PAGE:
South African entrepreneur, author and award-winning businessman Dr Reuel Khoza on the adversities that spurred him and the benefits he sees in collaborative leadership.
“Leadership will only emerge through challenge.”
Distinguished businessman Dr Reuel Khoza strikes an initially unassuming impression; despite a CV and business history that includes a litany of high-profile chairman- and directorships, as well as an extensive academic background and awards, including most recently, the Lifetime Achievement Award at the All Africa Business Leaders Awards, his humble, questioning nature is demonstrative of his unique leadership style.
“There’s an old proverb,” says Khoza in an interview with FORBES AFRICA. “… if you want to go fast, go alone. If you want to go far, go together.”
The oft-repeated phrase nevertheless sums up Khoza’s approach to business and leadership, a philosophy he gained an awareness of from early childhood, where he and his cousins would alternate the days minding the family cattle so each child could take turns to attend school. Earmarked as a strong intellect by his father from a young age, he attended the University of Limpopo (then the University of the North) where he obtained a degree in psychology and taught introductory courses to junior students. It was here that his first true brush with adversity occurred, which by chance spurred him into the world of business. As President of the University’s Psychology Society, Khoza had the opportunity to choose the theme of his term. “I decided on ‘decolonizing the African mind,’” says Khoza with a smile. “But it was the 70s… by the end of the year the authorities felt I was more of an agitator and they showed me the door.”
Unemployed for several months, Khoza took the first job he could out of necessity – a small position in the products department with Unilever. Never one to approach any task halfheartedly, he applied himself with vigor and soon obtained a scholarship to study further in the United Kingdom.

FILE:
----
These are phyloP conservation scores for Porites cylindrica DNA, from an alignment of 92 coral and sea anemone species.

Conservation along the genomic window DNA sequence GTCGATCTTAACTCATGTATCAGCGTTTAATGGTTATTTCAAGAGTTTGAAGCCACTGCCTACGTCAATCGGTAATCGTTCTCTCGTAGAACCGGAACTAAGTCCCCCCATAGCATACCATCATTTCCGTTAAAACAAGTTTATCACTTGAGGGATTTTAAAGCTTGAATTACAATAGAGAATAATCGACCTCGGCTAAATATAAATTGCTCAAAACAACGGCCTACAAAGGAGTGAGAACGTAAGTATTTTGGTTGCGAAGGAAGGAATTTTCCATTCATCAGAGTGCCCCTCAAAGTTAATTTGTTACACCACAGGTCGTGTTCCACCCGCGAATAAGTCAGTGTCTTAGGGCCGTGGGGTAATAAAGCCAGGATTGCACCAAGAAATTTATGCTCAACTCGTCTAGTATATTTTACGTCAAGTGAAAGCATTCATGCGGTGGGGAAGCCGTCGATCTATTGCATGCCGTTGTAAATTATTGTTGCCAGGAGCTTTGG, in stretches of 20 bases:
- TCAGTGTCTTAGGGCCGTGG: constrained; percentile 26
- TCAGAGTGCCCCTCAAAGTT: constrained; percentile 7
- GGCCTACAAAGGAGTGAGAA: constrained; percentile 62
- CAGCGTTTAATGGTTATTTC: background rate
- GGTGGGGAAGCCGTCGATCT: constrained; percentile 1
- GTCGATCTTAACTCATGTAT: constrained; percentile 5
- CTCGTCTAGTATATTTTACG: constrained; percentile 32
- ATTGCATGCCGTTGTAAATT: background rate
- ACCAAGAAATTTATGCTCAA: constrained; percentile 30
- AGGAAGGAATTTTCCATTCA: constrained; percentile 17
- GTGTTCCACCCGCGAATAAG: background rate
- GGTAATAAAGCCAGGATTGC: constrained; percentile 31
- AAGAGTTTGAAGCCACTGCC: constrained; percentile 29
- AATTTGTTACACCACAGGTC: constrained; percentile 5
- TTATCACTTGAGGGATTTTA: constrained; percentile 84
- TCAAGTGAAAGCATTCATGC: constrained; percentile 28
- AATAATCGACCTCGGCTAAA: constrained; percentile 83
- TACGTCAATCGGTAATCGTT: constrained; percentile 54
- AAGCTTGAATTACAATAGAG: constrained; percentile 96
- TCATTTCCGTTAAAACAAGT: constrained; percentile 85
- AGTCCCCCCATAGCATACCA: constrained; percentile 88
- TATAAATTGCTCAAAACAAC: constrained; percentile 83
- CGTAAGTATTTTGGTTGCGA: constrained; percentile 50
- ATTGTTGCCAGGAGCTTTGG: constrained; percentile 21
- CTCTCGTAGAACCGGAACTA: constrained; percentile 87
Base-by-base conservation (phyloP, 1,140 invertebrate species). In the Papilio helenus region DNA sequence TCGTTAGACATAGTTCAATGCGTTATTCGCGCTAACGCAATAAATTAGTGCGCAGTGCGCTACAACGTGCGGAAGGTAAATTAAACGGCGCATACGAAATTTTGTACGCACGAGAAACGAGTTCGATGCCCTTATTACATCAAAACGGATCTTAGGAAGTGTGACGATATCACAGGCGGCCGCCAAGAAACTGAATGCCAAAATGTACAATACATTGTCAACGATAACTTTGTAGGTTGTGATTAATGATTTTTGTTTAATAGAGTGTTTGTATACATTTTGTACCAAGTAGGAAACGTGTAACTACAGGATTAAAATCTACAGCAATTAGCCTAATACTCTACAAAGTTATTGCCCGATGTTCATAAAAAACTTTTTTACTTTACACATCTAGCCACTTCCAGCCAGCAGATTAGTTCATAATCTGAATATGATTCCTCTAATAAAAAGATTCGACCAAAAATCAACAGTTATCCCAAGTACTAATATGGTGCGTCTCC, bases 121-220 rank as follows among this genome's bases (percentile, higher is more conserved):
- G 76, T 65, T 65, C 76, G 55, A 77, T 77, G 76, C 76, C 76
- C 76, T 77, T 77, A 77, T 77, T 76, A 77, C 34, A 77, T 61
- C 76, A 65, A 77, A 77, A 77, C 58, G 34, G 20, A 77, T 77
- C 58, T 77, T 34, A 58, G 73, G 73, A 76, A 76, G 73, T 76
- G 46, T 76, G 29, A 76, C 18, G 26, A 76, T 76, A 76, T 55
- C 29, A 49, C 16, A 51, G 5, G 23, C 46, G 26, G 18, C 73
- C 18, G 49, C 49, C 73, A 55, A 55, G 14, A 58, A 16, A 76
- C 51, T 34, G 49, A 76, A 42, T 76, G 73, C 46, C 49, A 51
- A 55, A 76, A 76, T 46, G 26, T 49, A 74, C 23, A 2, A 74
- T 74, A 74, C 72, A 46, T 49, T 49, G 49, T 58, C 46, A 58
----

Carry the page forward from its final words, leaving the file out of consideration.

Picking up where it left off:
“I really landed in commerce by accident,” he says. “But being fired from the University was good for me… leadership will only emerge through challenge.”
Unilever was just the start of an illustrious career. From there he moved to Shell before branching off on his own, integrating the skills he had learned from both his psychological and business background into management consulting, executive training and strategic development. This work has seen him brought on to various major roles, including the chairman of Eskom at a time when it was named the global power company of the year in 2002 by the Financial Times.
Khoza looks back fondly upon these days gone by, and speaks with profundity about how collaborative leadership led to the successes of the state-owned-entity at the time. “I understand a little about how our electricity is generated,” he says, “But I am by no means an expert. It is the same with finance – I know a little, but am not an expert. I think of my job as to serve as a catalytic and coordinating agent,” he continues, laughing, “No pun intended.”
The ability to recognize and effectively manage talent is what Khoza credits with his success. Having been recognized by multiple awards for his contributions to business both locally and abroad, Khoza still renders assistance as the chairman of several boards. He notes with humor that he was Chancellor of the University of Limpopo for a time, the very University that fired him as a young man.
However, these days he spends the majority of his time on his avocado farm in in Hazyview, and writing his seventh book, a treatise on freedom and justice. “I guess there’s a sense that at age 72 I’ve done a little bit… I’ve made my little mark in business and governance,” says Khoza thoughtfully, “But if you can’t feed yourself, you have not really begun to live as a human being.”